Alongside students two or three times his age, 14-year-old King Burdett Jr. took home two certificates in microscopy at the Merritt College Microscopy Program graduation ceremony Friday night.
"We learn about microscopes and how to make specimens to look at [with] microscopes," said Burdett, who has his sights set on becoming a pediatric neurosurgeon.
"I've always believed I was born to do science," said Burdett.
His parents said that in their household, books, Internet research and face-to-face conversations are encouraged.
"There were no video games. The only way you did video games is if you can make them," said King Burdett Sr.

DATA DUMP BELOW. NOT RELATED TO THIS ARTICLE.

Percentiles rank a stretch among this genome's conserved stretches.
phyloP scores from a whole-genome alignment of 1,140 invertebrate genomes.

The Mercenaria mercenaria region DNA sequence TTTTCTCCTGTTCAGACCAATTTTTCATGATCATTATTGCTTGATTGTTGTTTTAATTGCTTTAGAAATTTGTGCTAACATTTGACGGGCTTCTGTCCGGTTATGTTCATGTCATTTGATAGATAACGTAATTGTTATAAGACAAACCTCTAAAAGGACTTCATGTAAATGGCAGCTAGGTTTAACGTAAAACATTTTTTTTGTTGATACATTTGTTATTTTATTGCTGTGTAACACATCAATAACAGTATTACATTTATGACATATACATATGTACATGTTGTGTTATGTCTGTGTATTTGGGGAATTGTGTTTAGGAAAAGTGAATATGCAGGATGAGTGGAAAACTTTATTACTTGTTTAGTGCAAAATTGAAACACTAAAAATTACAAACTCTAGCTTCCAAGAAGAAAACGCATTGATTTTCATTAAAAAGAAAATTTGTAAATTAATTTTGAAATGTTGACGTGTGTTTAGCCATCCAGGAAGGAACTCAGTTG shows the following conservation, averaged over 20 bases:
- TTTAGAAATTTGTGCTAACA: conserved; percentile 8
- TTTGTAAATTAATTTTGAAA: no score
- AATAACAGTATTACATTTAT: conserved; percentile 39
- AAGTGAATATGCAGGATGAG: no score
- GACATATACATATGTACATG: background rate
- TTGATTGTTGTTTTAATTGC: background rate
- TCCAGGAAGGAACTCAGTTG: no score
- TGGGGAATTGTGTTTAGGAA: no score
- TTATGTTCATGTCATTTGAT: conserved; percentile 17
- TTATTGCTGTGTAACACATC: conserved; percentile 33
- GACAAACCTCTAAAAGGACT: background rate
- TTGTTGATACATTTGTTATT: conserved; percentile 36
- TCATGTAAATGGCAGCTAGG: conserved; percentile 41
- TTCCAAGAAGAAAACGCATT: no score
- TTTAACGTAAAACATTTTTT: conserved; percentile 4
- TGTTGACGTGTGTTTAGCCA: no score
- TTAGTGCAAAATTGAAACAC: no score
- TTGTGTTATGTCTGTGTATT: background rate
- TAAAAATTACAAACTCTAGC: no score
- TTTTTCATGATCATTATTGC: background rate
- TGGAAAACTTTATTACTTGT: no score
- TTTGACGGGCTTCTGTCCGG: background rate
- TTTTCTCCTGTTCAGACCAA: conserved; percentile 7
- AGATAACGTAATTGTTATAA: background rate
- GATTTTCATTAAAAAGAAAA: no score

"My idea with [my children] was to bring out their characteristics, their talents, and the only way you're going to do that is allow them to create," said Nichole Burdett.
King Jr. said he hopes to inspire other African-American kids.
"That's important to me because not that many people see an African-American boy with [dread]locks my age in college, doing all this hard work," said Burdett.
Burdett is taking independent study classes and hopes to graduate from high school by the time he's 16.